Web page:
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Oberstar's Big Plans For Transportation Policy

Later this year, Congress will start debating the big surface transportation bill that's up for reauthorization. Jim Oberstar, who chairs the relevant House committee, has already promised that the bill will include big changes to U.S. transportation policy, but details have so far been fuzzy. Well, until now. Infrastructurist reports that a two-page handwritten memo outlining Oberstar's thinking has leaked, and… it's interesting.

Among other ideas, Oberstar is calling for "transit equity," which could be a huge shift. At the moment, the federal government picks up about 80 percent of the tab for road and highway projects, 90 percent for new airports, and just 50 percent for mass transit. As we've outlined before, that disparity means that localities tend to favor highways, even when other options (say, a light-rail system) may make more sense or are more popular. All that could well start to change dramatically.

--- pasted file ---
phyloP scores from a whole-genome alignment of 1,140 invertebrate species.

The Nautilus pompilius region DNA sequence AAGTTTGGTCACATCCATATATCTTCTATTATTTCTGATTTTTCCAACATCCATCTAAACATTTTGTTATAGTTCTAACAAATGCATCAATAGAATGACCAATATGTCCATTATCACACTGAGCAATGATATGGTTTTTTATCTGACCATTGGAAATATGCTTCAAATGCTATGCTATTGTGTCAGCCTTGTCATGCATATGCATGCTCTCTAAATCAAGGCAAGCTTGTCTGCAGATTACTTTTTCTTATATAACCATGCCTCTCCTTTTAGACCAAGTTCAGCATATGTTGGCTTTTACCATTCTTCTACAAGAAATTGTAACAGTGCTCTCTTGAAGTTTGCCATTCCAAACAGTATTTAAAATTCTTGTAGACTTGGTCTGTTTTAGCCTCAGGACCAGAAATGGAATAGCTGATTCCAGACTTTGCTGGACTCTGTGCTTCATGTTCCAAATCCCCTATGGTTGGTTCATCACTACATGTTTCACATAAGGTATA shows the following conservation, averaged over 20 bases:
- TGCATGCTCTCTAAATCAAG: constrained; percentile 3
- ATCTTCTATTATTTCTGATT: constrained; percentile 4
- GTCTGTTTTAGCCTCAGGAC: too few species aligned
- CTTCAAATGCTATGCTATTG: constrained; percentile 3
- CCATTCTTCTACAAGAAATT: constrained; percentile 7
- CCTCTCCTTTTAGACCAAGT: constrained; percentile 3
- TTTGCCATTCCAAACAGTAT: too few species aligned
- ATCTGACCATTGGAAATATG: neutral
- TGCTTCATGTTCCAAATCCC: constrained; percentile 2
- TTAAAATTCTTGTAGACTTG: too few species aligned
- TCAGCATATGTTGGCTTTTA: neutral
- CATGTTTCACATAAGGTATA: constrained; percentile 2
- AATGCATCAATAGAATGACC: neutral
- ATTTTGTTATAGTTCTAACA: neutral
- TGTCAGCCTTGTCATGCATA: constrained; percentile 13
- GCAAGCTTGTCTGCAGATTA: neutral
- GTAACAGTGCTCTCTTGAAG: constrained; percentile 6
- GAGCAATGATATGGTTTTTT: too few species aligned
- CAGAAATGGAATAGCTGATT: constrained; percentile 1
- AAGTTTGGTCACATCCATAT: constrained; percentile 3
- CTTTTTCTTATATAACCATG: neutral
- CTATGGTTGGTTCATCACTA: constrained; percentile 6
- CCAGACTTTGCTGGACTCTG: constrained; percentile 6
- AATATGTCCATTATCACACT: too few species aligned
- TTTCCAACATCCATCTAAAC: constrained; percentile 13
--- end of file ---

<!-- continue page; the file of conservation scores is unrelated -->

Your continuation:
Oberstar also wants the Transportation Department to start focusing on a "national strategic plan." At present, as Robert Puentes explained for TNR last year, the feds just blindly send gas-tax money back to states in roughly equal proportion to the amount collected, without giving much thought to things like what projects around the country might be most beneficial for boosting growth or saving energy, or even how to link up rail, road, and air networks more effectively. Puentes's piece on the problems with our current transportation policy is still worth reading (even if it was focused on the stimulus bill), though it's still not clear from the leaked memo how much Oberstar's proposals would address all of his criticisms.

--Bradford Plumer